Table 1


ETEC is defined as an E coli strain that produces heat-labile enterotoxin (LT) or heat-stable enterotoxin (ST).12,13 The common mechanism of pathogenesis includes colonization of the small bowel facilitated by hairlike fimbrial colonization factor antigens followed by enterotoxin secretion. LT is closely related to cholera toxin and similarly acts by raising intracellular cyclic adenosine monophosphate. ST is small and nonimmunogenic and acts by stimulating guanylate cyclase at the apical plasma membrane.

Diarrhea produced by ETEC is secretory in nature. The disease typically begins with sudden onset of watery stools lacking blood or inflammatory cells, and it is often associated with vomiting. In severe cases, the diarrhea can precipitate dehydration and electrolyte abnormalities, including hyponatremia, hypokalemia, and acidosis. Patients are usually afebrile. Almost all cases are self-limited, resolving in 3 to 4 days. With adequate attention to hydration, mortality is very low (less than 1%).14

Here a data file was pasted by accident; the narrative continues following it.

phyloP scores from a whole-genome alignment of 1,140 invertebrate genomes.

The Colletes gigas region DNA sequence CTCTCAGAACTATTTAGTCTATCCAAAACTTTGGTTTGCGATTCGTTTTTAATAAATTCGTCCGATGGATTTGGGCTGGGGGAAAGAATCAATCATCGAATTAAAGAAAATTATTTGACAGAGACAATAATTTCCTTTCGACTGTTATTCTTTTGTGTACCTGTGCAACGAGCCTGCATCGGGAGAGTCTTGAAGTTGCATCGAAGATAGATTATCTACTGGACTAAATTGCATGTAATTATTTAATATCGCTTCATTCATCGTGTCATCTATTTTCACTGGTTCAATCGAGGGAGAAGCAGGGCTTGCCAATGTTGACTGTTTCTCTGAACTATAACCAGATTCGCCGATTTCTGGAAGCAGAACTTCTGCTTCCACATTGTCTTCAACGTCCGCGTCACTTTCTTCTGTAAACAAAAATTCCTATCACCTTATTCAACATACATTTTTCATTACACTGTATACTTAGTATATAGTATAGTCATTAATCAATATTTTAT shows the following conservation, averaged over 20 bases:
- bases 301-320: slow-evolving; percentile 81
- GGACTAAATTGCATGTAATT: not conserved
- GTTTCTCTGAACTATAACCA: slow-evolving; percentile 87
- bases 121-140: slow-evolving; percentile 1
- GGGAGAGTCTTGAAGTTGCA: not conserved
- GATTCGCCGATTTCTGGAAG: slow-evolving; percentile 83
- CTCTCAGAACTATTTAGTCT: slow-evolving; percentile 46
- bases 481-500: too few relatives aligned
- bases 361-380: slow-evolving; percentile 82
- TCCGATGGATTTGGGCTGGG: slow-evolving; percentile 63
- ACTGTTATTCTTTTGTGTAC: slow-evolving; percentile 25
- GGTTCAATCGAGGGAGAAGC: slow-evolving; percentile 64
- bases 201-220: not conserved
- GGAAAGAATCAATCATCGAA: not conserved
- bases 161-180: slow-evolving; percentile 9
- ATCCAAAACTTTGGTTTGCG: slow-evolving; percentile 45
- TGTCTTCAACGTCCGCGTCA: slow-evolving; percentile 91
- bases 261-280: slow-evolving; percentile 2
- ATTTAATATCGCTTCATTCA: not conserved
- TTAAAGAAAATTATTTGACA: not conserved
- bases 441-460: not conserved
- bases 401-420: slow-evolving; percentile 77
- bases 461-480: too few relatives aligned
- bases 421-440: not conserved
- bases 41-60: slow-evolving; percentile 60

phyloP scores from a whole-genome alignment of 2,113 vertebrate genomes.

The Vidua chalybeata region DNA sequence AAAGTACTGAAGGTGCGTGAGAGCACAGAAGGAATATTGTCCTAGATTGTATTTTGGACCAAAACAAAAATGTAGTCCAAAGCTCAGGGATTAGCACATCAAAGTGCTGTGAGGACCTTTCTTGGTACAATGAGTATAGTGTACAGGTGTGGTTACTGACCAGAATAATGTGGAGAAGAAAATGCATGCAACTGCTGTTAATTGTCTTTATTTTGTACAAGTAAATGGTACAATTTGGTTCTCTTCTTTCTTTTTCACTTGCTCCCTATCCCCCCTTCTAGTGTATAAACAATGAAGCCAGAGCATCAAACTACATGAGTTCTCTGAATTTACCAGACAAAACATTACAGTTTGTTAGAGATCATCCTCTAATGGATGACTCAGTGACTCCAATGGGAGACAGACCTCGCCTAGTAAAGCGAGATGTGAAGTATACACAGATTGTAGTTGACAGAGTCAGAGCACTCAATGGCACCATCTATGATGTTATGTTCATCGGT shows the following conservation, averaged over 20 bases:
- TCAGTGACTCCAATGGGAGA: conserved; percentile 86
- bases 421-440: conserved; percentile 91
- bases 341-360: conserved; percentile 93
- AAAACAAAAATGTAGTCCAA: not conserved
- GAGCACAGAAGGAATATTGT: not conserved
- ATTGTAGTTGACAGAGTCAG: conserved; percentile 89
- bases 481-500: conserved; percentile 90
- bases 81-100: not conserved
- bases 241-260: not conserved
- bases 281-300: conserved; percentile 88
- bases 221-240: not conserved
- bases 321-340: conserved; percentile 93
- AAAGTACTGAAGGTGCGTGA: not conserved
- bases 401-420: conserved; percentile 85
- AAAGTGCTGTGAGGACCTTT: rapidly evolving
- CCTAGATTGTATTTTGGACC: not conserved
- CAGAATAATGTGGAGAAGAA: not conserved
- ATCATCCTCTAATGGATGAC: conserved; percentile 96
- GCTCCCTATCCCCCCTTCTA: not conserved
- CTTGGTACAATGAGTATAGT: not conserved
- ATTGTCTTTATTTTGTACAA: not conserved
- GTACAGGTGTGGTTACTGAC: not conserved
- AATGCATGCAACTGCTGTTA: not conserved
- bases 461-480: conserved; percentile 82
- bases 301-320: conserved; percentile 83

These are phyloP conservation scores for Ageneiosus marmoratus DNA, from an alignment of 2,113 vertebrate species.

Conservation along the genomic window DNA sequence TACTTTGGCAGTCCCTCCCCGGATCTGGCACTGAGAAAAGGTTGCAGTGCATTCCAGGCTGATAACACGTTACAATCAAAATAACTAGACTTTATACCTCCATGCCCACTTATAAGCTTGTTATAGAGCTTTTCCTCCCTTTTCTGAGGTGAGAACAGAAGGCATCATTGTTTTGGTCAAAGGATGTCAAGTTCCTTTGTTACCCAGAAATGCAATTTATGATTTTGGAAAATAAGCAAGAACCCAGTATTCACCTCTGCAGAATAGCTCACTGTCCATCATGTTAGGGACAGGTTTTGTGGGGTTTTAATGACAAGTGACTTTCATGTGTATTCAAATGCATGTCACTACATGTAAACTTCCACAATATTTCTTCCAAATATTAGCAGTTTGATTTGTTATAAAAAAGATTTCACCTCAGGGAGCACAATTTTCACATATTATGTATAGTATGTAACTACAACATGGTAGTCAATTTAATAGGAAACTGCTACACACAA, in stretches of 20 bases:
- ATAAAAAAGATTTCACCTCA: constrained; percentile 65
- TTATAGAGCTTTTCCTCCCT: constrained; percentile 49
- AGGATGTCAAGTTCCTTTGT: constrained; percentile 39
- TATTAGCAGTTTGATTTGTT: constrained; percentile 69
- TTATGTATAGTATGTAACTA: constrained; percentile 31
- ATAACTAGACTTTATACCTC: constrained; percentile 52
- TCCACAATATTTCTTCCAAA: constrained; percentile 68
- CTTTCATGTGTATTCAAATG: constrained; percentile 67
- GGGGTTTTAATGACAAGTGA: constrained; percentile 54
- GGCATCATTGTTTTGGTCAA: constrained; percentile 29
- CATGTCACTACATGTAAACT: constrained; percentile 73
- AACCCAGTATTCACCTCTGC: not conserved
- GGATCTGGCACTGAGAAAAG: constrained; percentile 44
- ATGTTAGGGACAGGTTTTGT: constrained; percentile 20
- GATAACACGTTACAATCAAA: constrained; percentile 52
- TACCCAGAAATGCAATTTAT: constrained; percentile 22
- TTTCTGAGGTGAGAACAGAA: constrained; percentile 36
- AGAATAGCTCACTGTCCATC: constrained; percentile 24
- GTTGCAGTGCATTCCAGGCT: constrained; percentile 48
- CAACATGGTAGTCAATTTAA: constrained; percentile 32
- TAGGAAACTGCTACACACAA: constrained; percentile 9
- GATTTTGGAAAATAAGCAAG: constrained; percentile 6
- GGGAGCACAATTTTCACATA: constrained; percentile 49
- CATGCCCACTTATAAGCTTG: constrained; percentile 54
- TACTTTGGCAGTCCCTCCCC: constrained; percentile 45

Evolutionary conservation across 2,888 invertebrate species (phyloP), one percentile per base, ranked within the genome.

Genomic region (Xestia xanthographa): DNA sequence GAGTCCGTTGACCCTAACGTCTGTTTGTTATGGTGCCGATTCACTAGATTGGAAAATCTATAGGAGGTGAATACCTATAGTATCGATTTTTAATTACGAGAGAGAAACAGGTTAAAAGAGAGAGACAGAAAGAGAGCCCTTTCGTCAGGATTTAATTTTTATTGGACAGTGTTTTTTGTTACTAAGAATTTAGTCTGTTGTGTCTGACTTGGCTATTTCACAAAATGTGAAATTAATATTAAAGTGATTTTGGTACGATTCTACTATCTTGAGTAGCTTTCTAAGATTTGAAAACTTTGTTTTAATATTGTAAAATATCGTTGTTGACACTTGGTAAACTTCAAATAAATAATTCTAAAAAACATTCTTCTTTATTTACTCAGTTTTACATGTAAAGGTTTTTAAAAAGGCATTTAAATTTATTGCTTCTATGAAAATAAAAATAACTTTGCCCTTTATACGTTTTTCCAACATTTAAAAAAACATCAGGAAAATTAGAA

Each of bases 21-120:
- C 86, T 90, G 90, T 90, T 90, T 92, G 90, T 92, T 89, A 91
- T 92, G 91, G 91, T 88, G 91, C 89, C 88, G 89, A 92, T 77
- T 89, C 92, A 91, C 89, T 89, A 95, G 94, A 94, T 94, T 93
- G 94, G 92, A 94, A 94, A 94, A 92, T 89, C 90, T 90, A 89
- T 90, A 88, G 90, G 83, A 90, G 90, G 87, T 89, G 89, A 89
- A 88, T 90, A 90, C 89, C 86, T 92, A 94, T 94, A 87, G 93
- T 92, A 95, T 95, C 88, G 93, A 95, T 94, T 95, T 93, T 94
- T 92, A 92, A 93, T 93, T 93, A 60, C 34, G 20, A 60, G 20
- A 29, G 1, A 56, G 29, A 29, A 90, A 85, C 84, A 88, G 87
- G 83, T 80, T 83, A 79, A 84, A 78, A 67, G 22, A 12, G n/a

ETEC occurs in all developing countries. It is endemic year-round but is most common during the warm and rainy seasons.14 In hospital- based studies, strains of ETEC that produce both LT and ST or ST alone were found to cause more severe disease than strains that produce LT alone.14,15